ESR Kieron White (RCSI) undertook a secondment from October 2019 – January 2020 at INSERM, who had recently joined the consortium as a Partner. Here, Kieron applied the Microenvironment Cell Populations-counter (MCP-counter) computational method on sequencing data generated from the GLIOTRAIN biobank samples. This computational technique allows researchers to assess the tumour microenvironment (TME) in cancers, including GBM. The TME is the complex mixture of tumour cells and other “normal” body cells, such as immune cells, and those that make up blood vessels. Interactions between these cells are thought to greatly influence the effect of drugs on treatment of tumours and also the prognosis for patients. This work will support the identification of novel therapeutic strategies targeting the GBM TME. INSERM is a world-leading health science institute, and this secondment provided Kieron with an excellent opportunity to expand his training and specifically to receive top-class training in the MCP-counter method as well as in other wet-lab techniques such as immunohistochemistry .
Romain Tching Chi Yen is based in a commercial organisation (ITTM) and his project is largely computer based. To provide Romain with experience in an academic research institution, he undertook a short secondment to Beneficiary EMC . During this secondment, Romain was actively involved in the generation and analysis of sequencing data with a special focus on an academic (clinical research) laboratory. He undertook GBM tumour whole genome expression data analysis, relating this to drug response of cell cultures derived from the same tumours. Moreover, Romain had the opportunity to work with transcriptomics expression data in order to identify markers that might explain the observed heterogeneity in response to treatment, in various experimental set-ups. It was planned that Romain would return to EMC in March 2020 to undertake some drug screening experiments for wet-lab training, however this was unfortunately a casualty of COVID-19 and has been postponed for now.
In January 2020, ESR Ioannis Ntafoulis (EMC) commenced a secondment at Partner TEVA Nederland. TEVA is a multinational pharmaceutical company who invest in research and development of generic medicines and biopharmaceuticals. One aspect of TEVAs repertoire is drug repurposing, where drugs approved for one disease or indication are tested to see if they might work to treat another disease. It is this aspect that is important for Ioannis’ project. Whilst on secondment (which was unfortunately cut short due to COVID-19) Ioannis was learning about the process of drug repurposing from a pharmaceutical company perspective.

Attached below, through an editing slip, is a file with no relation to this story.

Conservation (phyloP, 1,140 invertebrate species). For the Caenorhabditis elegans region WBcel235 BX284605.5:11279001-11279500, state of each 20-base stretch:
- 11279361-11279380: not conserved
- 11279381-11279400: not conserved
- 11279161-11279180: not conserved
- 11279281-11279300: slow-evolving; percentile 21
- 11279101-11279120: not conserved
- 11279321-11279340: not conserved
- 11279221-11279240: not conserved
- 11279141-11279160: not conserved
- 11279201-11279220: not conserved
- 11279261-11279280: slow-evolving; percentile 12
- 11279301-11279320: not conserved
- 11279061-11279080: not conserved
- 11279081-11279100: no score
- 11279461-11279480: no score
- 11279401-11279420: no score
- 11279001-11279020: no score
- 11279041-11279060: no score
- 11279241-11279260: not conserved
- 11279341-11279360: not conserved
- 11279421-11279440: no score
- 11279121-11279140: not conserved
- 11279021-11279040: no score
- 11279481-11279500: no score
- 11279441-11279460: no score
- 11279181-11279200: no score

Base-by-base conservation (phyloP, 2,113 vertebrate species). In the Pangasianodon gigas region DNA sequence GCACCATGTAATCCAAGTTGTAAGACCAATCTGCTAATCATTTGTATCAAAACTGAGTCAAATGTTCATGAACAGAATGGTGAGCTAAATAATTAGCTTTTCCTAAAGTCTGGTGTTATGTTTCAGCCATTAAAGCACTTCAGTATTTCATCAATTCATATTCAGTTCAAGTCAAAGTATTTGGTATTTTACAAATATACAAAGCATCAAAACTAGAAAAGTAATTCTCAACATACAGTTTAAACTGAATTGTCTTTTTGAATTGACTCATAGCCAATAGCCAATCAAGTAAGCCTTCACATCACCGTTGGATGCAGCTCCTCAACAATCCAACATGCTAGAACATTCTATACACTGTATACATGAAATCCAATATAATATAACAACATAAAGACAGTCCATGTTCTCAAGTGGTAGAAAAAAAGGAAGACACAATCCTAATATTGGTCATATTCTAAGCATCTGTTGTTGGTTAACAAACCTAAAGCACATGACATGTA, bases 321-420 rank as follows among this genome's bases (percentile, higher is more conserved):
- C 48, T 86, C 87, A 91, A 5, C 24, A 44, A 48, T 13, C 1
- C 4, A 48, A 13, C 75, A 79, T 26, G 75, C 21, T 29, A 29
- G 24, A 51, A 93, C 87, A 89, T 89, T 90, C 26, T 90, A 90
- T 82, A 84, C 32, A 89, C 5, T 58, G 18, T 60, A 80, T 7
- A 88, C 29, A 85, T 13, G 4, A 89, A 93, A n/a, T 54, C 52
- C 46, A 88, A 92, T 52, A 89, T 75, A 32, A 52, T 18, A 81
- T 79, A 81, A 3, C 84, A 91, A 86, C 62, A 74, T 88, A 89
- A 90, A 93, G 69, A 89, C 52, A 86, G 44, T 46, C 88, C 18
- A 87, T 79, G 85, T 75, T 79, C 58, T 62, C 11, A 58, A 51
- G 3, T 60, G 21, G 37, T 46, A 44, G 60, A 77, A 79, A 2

Commencing in January 2020 and currently ongoing remotely, ESR Yahaya Yabo is on secondment to Beneficiary ITTM. His secondment began with an introduction to the business model of the company and the various projects currently ongoing. These projects cut across the different areas of specialization of ITTM such as data curation, hosting, analysis and visualisation. Yahaya’s work at ITTM began with training on tranSMART and test running of the GLIOTRAIN database, identifying glitches that were fixed before it became accessible to the members of the consortium. Following training on the disease maps, Yahaya has been involved in the GBM disease map project, mainly reviewing the entries made by ITTM ESR Romain, who is the developer of the map. The GBM disease map project aims to provide a well annotated, high quality representation of genetic alterations, networks and pathways involved in GBM.
ESR Jenny Weng (VIB) began a secondment at Partner Oncurious in February 2020. The aim of her secondment was to acquire skills in therapeutic antibody design and implementation for pharmacological studies. Unfortunately the secondment was curtailed due to COVID-19, but she is planning to return when restrictions and safety advice allow. During her time at Oncurious Jenny learned about the workflow of nanobody production, and focused on repertoire cloning and library construction, clone selection by bacterial display, and also learned how to use automated workstation to do nanobody purification. Nanobodies are small antibody fragments that are currently evolving as potential therapeutic tools.